Generalized indicators of economic and social/human development, such as GDP per capita or HDI, typically place Russia into a medium-high category. However, such ratings overlook regional differences in economic and social development, which are highly pronounced in Russia. To examine these regional patterns, GeoCurrents has created a mini-atlas of Russia, designed using GeoCurrents customizable maps, which are available for free download. These maps examine a wide range of topics, from food consumption to alcoholism, and from crime rate to healthcare; additional maps cover issues that help explain regional patterns in development, such as the age structure and ethnic composition of the population. Unless indicated otherwise, the data comes from the Federal State Statistics Service, and refers to the year 2013. Since the data offered by the FSSS is presented in 83 Word files, one for each federal subject, we have re-organized the data into one Excel file (available for download here: Rosstat_data); some of the measures, such as the percentage of working age adults or of pensioners and sex ratios, have been calculated based on the FSSS data. Additional data comes from the “Children in Russia” publication by the FSSS, available (in Russian) here; this document, published in 2009, contains data from the preceding year. Some other data come from Wikipedia and refer to 2010 or 2013. Unfortunately, we have not been able to obtain data from a more recent date, particularly from after the annexation of Crimea in March 2014; if any of our readers know of such publicly available data, in English or Russian, please let us know.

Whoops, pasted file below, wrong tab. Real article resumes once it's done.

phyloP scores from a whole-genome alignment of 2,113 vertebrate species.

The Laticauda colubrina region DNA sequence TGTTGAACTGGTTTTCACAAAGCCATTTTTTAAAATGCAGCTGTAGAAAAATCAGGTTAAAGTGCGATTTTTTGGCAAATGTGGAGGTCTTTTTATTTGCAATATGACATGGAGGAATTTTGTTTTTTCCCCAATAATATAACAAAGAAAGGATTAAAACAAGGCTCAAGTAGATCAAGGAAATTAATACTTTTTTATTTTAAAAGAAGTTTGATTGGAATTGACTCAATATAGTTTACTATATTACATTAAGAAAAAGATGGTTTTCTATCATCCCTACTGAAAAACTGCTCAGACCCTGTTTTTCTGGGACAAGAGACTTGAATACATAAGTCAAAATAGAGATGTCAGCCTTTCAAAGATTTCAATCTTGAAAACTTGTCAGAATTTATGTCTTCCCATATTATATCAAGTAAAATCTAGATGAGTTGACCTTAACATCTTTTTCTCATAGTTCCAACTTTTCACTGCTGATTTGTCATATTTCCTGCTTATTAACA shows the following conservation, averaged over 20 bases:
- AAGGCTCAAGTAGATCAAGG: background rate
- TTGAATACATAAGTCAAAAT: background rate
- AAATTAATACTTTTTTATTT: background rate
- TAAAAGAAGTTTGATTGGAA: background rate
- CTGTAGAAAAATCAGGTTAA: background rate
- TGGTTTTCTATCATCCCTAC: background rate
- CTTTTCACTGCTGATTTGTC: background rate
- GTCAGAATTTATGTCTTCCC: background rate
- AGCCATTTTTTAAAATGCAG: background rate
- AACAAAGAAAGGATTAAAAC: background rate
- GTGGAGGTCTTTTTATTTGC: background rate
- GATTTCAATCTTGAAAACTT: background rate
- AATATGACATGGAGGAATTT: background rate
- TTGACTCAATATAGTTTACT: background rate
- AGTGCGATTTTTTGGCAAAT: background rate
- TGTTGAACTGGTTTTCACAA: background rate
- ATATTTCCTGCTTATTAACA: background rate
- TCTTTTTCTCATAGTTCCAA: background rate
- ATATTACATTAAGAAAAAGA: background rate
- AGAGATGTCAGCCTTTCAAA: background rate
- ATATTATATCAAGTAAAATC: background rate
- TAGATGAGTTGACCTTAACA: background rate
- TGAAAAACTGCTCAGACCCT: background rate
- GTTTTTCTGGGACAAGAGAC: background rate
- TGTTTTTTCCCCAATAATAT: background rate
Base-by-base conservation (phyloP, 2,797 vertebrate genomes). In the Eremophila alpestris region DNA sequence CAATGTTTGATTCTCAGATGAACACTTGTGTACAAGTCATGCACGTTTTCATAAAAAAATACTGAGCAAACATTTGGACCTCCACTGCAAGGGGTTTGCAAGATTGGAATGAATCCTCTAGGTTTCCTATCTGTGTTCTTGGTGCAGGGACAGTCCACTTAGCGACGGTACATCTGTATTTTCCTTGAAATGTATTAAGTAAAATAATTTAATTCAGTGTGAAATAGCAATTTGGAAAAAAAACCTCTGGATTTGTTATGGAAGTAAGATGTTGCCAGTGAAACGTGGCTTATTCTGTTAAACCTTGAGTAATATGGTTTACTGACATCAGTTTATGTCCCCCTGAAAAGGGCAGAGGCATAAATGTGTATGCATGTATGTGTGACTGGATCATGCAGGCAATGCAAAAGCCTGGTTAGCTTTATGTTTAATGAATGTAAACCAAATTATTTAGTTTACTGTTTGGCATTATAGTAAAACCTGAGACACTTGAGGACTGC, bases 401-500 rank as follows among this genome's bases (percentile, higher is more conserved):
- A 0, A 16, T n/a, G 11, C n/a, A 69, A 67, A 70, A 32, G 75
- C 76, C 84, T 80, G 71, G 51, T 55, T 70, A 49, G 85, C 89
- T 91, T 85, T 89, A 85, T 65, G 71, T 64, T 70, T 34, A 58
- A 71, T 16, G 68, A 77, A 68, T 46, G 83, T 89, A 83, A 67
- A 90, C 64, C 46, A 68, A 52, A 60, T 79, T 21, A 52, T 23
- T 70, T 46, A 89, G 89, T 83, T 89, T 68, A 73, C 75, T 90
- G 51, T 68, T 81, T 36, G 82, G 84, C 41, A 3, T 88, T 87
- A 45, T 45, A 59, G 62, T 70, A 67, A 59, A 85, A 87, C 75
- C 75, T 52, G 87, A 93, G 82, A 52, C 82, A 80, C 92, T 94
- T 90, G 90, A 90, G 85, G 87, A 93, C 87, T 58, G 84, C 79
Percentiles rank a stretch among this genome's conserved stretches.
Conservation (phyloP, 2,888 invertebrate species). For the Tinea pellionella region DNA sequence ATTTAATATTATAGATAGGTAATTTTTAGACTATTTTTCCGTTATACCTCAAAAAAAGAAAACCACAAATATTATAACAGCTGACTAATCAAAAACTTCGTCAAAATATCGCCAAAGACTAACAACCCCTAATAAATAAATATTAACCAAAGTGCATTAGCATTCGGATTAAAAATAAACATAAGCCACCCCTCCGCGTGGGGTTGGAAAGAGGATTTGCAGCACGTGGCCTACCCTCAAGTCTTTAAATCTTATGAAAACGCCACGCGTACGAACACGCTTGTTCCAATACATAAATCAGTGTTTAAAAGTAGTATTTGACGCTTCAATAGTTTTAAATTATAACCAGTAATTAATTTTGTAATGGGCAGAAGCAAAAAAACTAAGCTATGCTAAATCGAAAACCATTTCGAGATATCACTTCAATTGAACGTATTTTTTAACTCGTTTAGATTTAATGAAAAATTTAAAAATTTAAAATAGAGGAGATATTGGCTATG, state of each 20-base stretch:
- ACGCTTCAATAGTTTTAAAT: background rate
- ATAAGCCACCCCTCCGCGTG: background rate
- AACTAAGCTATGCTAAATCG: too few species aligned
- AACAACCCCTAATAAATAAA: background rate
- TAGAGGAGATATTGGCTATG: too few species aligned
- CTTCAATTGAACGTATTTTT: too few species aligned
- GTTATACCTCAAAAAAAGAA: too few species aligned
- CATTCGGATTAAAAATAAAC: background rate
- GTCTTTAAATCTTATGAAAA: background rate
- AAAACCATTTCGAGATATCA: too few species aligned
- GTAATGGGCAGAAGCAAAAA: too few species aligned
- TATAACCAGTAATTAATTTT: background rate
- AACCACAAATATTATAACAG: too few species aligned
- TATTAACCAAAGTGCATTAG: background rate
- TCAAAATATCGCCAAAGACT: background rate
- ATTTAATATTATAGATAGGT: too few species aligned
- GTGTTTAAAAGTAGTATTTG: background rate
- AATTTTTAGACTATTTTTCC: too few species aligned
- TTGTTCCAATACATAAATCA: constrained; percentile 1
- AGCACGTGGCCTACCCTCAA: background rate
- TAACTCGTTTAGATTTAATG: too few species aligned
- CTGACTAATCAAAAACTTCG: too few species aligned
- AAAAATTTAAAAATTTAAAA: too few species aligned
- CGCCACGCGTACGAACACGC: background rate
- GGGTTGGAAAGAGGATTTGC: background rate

We’ll begin by looking at two rather unusual measures of the standard of living: the availability of living space and food consumption. Although Russia is a large and sparsely populated country, the availability of residential housing has long been a problem. As can be seen from the map on the left, residents of central Russian oblasts have more living space per capita than average, with inhabitants of Tver oblast enjoying an average of 29 sq. meters (312 sq. feet) per person. The only exception here is Moscow City, where an average resident has only 19.2 sq. meters (207 sq. feet) of living space, reminding one of Mikhail Bulgakov’s lament about Moscovites written some 75 years ago: “mercy sometimes knocks at their hearts…ordinary people… only the housing problem has corrupted them…” (Master and Margarita). While residents of Northern European Russia, the Volga region, and the Far East (Chukotka, Kamchatka, Sakhalin) have fairly ample living space, the North Caucasus and most of Siberia offer an average citizen more crowded housing. Dagestan, Kabardino-Balkaria, and Chechnya have less than 20 sq. meters (215 sq. feet) of living space per capita, while Ingushetia posted the second-lowest figure in all of Russia: 13.5 sq. meters (145 sq. feet). A notable exceptions here is North Ossetia-Alania, with the figure of 26.9 sq. meters (290 sq. feet) of living space.